Introducing cover songs into your repertoire is no easy task thanks to the daunting responsibility of a) upholding the original artist’s creative talents and b) performing in such a way the material rocks faces off and doesn’t put you to sleep. In the past month, CANCER BATS have succeeded living up to the iconic name Black Sabbath. But as vocalist Liam Cormier and bassist Jaye Schwarzer told us before their recent gig in Ottawa, there’s a lot more to covers than you think as they’re a specific influence to new recordings, performing and an individual’s personality.
You kicked off your Bat Sabbath tour last week in Toronto. How has the reaction been so far now that you’ve played a few dates in different cities across Ontario?
LIAM CORMIER: The Toronto show specifically was insane. It was kind of like our hometown show; obviously lots of friends and we were playing at a friend’s bar so it was sold out in half an hour. People drinking excessively..
JAYE SCHWARZER: Throwing the remnants of their drinks at us while we played – like a true cover show.
CORMIER: Yeah, it was really rowdy. It was really fun though. It was a good way of kind of getting our feet wet for the whole thing. Playing Sonisphere Festival to a bunch of British people who all knew the words and are singing along and going crazy, and then to come to Toronto where everyone knows the words and are going crazy, it was like.. “Ok, this was a good idea. It’s going to be awesome”. We then went to Collingwood, and had a blast there and then to Barrie last night and had a blast there too. So far it’s been really good.
How did the idea for the tour come about?
CORMIER: Well, the idea for the covers was actually from Sonisphere Festival. They wanted to do an after-party show on the tent stage after Slipknot played the main stage, so they asked us to do a cover set because we had played earlier that afternoon. So we learned all the songs and we played it and it was awesome. But then this tour, I will actually credit the idea to Shawn Scallen (local Ottawa promoter). He was the first person who was like “We should do this, this would be a fun show”, but he was just thinking about Ottawa.
But then someone in Kingston found out and was like “I heard you guys are doing an Ottawa show, I want to do a Kingston show”, and then they did the same in Montreal, so it kind of just kept going through word of mouth that way. It was always kind of fun because the idea was like “Okay, well why don’t we do it on these days?”, which were all the days that everyone had free. It’s fun for us because we just finished recording the new record, so we can’t go on tour. We sort of have to keep Cancer Bats things wrapped up, but this is sort of like a fun way to still tour anyway. And we know all the promoters and so we only have to hang out when we’re touring.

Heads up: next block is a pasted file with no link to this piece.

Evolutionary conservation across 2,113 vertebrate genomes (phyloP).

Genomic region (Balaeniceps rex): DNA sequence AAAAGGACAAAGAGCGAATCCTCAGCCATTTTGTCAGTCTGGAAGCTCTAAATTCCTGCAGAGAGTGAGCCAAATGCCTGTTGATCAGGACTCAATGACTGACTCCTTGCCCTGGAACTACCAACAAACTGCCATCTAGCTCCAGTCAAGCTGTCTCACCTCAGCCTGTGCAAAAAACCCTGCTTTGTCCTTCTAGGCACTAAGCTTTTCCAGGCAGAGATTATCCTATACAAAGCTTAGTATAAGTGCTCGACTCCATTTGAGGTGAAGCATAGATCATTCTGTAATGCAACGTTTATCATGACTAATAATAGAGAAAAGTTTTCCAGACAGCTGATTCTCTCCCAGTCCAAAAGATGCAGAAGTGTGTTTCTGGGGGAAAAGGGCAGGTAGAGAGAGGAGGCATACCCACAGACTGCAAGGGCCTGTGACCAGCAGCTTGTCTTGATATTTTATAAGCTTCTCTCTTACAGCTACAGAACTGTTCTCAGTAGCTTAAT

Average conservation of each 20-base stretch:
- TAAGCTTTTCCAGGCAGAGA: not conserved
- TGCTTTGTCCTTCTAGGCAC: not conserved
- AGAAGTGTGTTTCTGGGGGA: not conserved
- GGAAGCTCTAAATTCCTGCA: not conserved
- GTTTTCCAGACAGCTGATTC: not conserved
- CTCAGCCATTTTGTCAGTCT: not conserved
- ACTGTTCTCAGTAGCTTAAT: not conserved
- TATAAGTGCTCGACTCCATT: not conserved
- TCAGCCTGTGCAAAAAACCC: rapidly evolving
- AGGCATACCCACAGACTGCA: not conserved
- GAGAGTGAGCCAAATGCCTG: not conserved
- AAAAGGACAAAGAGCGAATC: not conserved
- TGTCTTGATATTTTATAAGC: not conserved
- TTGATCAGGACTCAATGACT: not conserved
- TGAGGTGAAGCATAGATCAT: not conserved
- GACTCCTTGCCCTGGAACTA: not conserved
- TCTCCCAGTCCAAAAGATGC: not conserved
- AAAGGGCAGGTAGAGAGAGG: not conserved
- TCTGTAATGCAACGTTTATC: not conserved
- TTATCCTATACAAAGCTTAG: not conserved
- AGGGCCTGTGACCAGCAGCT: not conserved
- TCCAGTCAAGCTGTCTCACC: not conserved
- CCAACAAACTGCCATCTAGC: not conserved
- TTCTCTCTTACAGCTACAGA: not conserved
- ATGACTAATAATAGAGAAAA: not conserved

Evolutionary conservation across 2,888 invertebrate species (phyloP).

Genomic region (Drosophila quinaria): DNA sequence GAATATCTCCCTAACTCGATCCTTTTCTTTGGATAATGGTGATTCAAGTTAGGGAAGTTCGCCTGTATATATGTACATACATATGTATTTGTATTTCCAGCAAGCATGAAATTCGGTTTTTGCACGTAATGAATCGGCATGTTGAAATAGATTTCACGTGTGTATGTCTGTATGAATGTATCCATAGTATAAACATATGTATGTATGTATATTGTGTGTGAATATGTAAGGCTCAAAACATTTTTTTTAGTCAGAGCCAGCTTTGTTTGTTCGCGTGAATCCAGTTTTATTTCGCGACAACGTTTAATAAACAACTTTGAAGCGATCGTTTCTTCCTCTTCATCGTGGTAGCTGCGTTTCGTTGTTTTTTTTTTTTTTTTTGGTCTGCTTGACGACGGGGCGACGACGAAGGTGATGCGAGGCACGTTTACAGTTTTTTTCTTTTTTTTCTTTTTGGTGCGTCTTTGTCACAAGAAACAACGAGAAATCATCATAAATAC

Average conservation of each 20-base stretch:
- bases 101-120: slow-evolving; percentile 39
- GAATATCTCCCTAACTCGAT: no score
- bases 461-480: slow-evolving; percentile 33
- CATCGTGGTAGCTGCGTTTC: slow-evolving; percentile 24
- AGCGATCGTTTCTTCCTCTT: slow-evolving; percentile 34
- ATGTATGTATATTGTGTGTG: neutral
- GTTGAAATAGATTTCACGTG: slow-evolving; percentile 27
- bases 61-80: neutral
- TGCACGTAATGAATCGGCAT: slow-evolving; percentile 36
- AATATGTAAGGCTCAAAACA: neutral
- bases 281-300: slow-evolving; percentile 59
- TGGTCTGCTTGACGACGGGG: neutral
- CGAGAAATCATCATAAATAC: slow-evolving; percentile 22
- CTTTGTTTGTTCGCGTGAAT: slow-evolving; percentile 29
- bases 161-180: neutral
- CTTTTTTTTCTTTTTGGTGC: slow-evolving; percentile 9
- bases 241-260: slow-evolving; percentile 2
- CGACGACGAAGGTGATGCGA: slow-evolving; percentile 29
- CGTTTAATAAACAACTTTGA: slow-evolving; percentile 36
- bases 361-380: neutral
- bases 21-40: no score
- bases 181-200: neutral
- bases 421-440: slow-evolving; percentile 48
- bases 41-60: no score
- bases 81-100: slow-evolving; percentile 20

SCHWARZER: Instead of us finishing the record and being like “Ugh, now what?”, until Christmas, this was a good way to have fun and keep busy.
CORMIER: This takes up a little block of our time before we get too OCD about touring and doing nothing. And what I like about it is that the whole thing wasn’t a business move as much as it was just a fun idea to do, and all the shows have felt that way too. All the promoters are like “Man, I don’t care. It’s just going to be a fun night”. And actually, last night, we had kids showing up who didn’t even know who Cancer Bats were, they were just showing up because they love Black Sabbath. That rules!
“I think the big thing is the realization we’re always going to be Cancer Bats. And from looking at Black Sabbath, we realized that even though they are four people, none of them are doing the same thing at the exact same time. None of it lines up at any point but it all works so well..”
You guys are known for paying tribute to bands either by doing covers, such as yours of “Sabotage” by the Beastie Boys, or by offering guest spots on your albums. How much of an influence is the music you listen to?
CORMIER: I would say its huge. Especially even in hindsight, doing this Black Sabbath tour.. like learning those covers before we went and wrote the record, and then seeing how much that actually influenced our new album and how much it kind of expanded on a bunch of ideas that we were already working with. But for us it’s all about the scene and the community that we’re in too. I mean we’re not friends with anyone in Black Sabbath, but the whole idea of having our friends come and sing on our record – people that we’ve been influenced by – is big. Like Dez Fafara from DevilDriver sings on the new record, and I wouldn’t have thought that he would become a really good friend when we started this band.